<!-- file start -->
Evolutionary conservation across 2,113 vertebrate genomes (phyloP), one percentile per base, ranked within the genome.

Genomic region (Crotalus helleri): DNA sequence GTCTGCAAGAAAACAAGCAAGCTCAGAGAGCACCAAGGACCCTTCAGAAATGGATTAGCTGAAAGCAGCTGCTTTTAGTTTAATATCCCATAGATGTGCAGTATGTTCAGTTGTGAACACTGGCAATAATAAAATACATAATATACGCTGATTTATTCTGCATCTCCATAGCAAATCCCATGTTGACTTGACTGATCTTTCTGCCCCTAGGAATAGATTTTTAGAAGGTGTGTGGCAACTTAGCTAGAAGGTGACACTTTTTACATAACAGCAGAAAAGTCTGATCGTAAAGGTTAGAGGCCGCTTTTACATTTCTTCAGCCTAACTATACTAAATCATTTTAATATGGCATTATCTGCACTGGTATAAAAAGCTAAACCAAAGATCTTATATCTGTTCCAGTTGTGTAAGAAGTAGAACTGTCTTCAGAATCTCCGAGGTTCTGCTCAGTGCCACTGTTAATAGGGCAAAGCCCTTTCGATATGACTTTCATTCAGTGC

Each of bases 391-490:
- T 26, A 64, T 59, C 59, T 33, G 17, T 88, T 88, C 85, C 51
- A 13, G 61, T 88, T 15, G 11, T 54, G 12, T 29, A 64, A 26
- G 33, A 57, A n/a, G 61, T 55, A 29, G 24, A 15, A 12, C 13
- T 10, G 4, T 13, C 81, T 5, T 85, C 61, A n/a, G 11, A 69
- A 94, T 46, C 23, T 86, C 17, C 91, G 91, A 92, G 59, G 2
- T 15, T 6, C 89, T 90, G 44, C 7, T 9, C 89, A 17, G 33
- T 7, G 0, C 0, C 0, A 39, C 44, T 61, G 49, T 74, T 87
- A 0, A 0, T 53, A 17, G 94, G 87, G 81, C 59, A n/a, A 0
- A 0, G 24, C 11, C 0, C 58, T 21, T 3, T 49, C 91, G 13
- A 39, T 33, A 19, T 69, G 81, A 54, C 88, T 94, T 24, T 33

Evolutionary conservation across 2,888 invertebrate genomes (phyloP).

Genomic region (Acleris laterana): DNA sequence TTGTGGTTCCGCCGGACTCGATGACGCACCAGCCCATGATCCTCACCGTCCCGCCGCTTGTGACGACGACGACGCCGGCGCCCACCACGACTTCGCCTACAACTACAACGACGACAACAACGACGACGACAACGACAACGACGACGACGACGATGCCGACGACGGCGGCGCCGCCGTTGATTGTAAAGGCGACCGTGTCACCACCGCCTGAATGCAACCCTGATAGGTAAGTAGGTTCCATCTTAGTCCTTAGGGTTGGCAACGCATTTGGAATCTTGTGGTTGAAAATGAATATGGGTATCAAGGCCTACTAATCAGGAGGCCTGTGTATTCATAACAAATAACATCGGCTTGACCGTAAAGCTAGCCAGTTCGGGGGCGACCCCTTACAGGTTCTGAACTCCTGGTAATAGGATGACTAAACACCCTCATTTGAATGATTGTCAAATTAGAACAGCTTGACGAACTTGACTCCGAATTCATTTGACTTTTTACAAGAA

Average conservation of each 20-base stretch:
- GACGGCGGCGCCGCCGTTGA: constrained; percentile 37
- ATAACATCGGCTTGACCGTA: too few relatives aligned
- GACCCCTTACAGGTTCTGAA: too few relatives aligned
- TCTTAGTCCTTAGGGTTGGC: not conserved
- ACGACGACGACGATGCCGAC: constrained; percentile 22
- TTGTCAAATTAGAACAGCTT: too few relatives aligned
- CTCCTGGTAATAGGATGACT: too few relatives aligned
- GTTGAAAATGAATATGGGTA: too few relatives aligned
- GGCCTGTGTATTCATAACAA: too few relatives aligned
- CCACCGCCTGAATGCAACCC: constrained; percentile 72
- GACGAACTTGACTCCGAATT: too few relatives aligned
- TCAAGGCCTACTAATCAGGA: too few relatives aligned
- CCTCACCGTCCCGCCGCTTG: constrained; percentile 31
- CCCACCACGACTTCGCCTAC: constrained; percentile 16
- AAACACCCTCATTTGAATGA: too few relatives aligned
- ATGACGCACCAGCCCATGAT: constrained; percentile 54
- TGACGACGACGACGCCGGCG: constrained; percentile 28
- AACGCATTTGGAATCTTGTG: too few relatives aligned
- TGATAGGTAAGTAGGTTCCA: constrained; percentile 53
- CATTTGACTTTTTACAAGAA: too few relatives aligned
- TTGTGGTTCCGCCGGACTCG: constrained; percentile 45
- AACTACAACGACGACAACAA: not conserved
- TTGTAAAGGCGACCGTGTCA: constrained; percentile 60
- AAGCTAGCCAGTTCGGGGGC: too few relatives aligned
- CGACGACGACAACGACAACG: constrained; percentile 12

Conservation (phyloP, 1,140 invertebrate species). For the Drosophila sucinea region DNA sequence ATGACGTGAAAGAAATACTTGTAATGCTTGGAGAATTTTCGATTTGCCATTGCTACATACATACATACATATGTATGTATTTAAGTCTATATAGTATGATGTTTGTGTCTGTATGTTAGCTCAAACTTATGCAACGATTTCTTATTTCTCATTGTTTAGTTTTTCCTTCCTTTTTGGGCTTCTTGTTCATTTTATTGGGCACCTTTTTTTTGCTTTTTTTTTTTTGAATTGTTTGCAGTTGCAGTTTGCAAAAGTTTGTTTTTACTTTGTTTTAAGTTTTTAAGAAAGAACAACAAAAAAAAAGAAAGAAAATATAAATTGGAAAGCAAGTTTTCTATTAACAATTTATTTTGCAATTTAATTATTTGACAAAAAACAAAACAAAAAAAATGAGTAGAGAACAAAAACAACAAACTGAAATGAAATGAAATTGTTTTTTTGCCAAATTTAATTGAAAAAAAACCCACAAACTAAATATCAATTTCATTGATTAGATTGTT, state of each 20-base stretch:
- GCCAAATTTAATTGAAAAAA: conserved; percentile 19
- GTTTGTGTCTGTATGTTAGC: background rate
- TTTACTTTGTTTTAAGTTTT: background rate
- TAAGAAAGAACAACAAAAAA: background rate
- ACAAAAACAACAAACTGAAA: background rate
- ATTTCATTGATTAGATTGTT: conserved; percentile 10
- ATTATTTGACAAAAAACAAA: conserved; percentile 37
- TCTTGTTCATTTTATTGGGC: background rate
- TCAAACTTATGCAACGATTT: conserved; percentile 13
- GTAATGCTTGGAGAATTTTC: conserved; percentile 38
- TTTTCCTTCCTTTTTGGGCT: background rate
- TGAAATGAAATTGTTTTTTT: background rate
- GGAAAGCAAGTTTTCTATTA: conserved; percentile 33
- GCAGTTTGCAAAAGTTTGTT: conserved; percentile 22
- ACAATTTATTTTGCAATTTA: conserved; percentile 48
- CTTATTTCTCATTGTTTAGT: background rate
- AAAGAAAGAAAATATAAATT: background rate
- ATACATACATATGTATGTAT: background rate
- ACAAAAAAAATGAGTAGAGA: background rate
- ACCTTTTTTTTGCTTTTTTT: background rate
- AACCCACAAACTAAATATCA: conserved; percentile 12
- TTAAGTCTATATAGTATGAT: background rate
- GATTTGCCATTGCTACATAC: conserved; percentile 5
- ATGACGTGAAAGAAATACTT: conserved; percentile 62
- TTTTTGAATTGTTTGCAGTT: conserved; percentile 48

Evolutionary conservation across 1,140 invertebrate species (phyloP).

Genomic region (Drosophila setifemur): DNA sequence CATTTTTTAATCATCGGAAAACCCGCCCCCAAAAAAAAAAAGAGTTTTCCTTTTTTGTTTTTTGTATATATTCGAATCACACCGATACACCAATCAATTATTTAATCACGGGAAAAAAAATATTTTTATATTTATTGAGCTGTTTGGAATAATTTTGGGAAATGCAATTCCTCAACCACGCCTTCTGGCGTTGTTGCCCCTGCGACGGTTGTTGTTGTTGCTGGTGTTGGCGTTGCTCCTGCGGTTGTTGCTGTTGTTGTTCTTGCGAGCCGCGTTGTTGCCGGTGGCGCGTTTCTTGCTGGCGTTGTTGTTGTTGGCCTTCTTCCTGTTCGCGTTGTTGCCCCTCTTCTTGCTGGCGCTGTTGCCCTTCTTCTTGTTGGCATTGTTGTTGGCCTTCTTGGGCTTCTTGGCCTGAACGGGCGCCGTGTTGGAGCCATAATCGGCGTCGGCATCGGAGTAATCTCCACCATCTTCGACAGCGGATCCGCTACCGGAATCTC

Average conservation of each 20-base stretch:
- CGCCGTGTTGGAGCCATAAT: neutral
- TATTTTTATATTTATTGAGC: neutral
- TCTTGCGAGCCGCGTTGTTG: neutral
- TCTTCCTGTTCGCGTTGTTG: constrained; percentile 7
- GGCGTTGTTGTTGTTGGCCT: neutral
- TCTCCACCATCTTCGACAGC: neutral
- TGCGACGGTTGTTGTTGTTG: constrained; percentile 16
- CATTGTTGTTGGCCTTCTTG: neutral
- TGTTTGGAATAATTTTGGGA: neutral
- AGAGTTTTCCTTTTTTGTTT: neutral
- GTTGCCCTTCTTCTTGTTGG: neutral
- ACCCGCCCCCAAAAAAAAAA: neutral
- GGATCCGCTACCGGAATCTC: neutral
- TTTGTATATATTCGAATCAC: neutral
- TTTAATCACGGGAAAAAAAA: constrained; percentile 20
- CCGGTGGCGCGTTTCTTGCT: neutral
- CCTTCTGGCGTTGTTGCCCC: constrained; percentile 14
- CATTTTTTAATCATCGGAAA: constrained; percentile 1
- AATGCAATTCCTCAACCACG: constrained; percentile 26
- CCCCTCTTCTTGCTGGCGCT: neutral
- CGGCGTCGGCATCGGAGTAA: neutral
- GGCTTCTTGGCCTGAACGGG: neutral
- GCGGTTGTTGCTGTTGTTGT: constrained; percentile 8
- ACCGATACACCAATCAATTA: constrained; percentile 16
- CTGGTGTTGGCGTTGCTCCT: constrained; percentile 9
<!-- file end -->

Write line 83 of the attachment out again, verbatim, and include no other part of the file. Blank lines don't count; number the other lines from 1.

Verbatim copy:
- GGATCCGCTACCGGAATCTC: neutral